B: Pretoriuskop sourveld on granite

Kruger cover: 3%

Trees: Large-fruited bushwillows, silver cluster-leaf, brack thorn, knob-thorn

Herbivores: Kudu, impala, sable, klipspringer, reedbuck

Predators: Lion, leopard, side-striped jackal

 

This ecozone is an interesting mix of undulating granite hills and valleys with vegetation that has been influenced by humans and their use of the land over time.  Similar to the ecozone A: Mixed bushwillow woodlands, the landscape is formed by water and wind erosion over millennia, producing nutrient-deficient hilltops and rocky outcrops with more fertile valleys and drainage lines either side. 

 

However, this area around the Pretoriuskop Camp was farmed by Europeans in the past, leaching nutrients from the valley and hillslope areas.  Different plant species are able to flourish in these soil conditions, such as large-fruited bushwillow and silver cluster-leaf.  The underlying grasses are sour throughout too. 

 

These plants attract specially-adapted animals such as klipspringers (on the rocky outcrops) and sable antelope (grazing on the sour grasses). 

 

The only example of this ecozone in Kruger is to the north and south of the Pretoriuskop Camp, with the S3, S7 and S10 plus S8 and S14 being the main roads for exploring it. 

C: Malelane mountain bushveld on granite

Kruger cover: 3%

Trees: Red bushwillow, large-fruit bushwillows, apple-leaf, knob-thorn

Herbivores: Kudu, mountain reedbuck

Predators: Lion, spotted hyena

 

This ecozone is a continuation of the A: Mixed bushwillow woodlands on granite but with a mountainous physical profile and drainage system.  The granite mountains produce nutrient-deficient soils and the steep slopes means soil depths are very shallow and stony.  However, the valleys have a greater density of nutrients washed into them from higher slopes, with deeper clay soils and many flowing drainage lines.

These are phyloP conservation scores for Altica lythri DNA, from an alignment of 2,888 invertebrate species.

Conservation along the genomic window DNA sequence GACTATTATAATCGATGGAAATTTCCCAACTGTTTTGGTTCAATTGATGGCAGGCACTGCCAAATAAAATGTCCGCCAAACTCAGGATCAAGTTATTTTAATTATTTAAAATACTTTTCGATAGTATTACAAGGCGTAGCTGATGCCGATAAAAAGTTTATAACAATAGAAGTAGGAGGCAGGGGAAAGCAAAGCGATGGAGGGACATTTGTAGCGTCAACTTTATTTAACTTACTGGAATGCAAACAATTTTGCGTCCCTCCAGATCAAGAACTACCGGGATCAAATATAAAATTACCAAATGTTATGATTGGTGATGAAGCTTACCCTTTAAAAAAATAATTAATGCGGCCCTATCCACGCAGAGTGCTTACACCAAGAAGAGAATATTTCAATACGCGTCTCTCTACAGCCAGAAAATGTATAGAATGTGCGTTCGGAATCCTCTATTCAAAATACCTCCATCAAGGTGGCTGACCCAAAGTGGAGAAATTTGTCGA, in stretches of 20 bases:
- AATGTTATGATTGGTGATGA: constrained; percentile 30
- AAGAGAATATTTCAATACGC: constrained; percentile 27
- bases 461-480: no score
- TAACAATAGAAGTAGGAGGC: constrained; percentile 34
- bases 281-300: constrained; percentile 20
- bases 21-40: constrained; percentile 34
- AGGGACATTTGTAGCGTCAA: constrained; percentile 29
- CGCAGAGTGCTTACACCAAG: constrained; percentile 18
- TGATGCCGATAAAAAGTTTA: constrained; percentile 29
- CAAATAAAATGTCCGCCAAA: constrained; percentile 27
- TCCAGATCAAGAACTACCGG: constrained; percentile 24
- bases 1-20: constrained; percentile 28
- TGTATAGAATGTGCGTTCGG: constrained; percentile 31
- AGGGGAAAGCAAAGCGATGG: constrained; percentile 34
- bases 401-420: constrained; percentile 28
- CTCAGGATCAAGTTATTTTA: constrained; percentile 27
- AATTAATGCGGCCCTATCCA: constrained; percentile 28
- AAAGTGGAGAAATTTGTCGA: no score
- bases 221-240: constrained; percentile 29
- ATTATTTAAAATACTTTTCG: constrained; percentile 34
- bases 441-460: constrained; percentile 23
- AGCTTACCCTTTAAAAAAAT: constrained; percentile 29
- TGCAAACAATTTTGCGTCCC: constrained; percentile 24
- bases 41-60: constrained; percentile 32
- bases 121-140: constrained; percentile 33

While the tree vegetation remains similar to the nearby mixed bushwillow woodlands, the grasses are a different mix of very sour and very sweet, attracting different grazers.  This is subsequently one of the few areas of Kruger where mountain reedbuck may be encountered, along with kudu, reedbuck and sable.

 

The area around and to the northwest of Berg-en-Dal rest camp is the only example of this ecozone in Kruger.  The S110 and S120 are the primary game-viewing roads here, while the southern-most points of the H3 and S114 (only as far as the S121) also traverse this terrain.  The Bushman / Boesman Trail is also based in this ecozone.

D: Sabie / Crocodile thickets on granite

Kruger cover: 6%

Trees: Red bushwillow, sickle bush, flaky-thorn, other dense thorn trees

Herbivores: Elephant, kudu, giraffe, impala, bushbuck

Predators: Lion, leopard, spotted hyena

 

This granite-based ecozone lacks the undulating hills of most ancient granite terrains, having been more evenly eroded by the flow of large rivers over the millennia.  The result is a fairly flat, open terrain that has accumulated sandy clays soils that are reasonably deep but remain limited in nutritional content. 

 

A range of thorny trees and shrubs are best able to take advantage of these soils and grow in dense thicket stands.  The grasses are also sweet in the soft soils. 

 

This habitat is good for a range of browser species including large elephant herds, while water-dependent grazers such as hippo and buffalo are also successful.  These large herbivore populations attract all the major apex predators, making for outstanding game viewing country.

 

This ecozone is best characterised by the veld surrounding Skukuza rest camp.  Much of the H4-1 and H1-2 roads traverse this terrain, as do the eastern parts of the H1 and S1, the northern part of the H1-1 and a number of other ancillary roads including the H12 and S65.

E: Thornveld on gabbro

Kruger cover: 4%

Trees: Red bushwillow, round-leaved teak, knob-thorn, marula

Herbivores: Zebra, wildebeest, kudu, giraffe, buffalo, warthog

Predators: Lion, cheetah, spotted hyena